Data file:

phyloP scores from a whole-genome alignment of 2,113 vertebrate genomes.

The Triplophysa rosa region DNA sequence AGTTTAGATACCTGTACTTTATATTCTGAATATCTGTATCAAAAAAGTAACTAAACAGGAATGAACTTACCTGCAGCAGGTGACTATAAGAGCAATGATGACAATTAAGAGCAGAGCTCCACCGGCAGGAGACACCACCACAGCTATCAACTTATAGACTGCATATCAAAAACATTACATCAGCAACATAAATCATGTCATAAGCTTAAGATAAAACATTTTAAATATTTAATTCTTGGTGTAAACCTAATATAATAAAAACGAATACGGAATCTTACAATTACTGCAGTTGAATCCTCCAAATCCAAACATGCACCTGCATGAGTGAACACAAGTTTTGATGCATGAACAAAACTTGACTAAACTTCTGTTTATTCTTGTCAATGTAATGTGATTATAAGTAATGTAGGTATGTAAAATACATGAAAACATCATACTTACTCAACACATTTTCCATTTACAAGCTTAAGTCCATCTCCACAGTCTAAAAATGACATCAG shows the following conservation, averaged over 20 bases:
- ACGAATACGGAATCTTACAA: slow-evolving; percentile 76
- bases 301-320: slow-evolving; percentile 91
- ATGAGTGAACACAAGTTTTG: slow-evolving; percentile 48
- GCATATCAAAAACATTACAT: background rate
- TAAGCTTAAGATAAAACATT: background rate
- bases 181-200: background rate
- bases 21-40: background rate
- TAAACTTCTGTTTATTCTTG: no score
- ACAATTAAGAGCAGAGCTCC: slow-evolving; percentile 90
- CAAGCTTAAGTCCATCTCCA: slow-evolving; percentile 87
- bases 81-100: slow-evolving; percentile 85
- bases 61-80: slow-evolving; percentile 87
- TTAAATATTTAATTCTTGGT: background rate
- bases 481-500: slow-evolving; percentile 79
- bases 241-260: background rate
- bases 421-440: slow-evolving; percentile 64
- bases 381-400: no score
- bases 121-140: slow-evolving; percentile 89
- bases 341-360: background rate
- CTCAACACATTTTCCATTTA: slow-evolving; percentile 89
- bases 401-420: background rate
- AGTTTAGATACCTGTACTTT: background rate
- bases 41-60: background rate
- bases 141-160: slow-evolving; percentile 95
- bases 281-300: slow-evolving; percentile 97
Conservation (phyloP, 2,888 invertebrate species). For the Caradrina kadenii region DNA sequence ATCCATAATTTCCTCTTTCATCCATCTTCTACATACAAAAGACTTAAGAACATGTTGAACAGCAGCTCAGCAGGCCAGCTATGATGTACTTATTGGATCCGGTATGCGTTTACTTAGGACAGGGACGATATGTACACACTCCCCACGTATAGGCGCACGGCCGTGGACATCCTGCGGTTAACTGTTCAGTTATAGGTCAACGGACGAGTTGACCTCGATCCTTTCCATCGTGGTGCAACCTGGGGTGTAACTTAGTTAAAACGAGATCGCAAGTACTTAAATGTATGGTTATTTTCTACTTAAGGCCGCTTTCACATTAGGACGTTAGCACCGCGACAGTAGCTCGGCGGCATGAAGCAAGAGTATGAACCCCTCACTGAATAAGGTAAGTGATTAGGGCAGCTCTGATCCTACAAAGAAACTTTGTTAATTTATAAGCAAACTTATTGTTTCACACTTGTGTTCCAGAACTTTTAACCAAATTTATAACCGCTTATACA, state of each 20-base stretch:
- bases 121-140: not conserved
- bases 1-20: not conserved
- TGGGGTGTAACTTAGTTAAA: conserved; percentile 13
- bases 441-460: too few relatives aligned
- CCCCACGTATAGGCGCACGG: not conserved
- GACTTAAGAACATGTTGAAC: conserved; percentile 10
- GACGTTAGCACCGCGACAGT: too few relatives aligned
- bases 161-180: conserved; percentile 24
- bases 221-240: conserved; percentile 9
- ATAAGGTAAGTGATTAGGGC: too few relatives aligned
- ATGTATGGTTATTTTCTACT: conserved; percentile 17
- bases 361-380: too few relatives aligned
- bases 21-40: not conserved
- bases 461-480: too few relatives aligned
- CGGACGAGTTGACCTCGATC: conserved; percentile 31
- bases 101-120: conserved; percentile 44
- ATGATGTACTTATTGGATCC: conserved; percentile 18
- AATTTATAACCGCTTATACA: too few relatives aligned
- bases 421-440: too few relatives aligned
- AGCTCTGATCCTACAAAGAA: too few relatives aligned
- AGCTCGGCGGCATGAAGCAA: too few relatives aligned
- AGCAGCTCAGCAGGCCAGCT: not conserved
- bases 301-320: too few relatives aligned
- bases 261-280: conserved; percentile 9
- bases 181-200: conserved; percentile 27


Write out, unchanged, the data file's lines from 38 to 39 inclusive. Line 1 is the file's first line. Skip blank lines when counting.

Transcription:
- ATAAGGTAAGTGATTAGGGC: too few relatives aligned
- ATGTATGGTTATTTTCTACT: conserved; percentile 17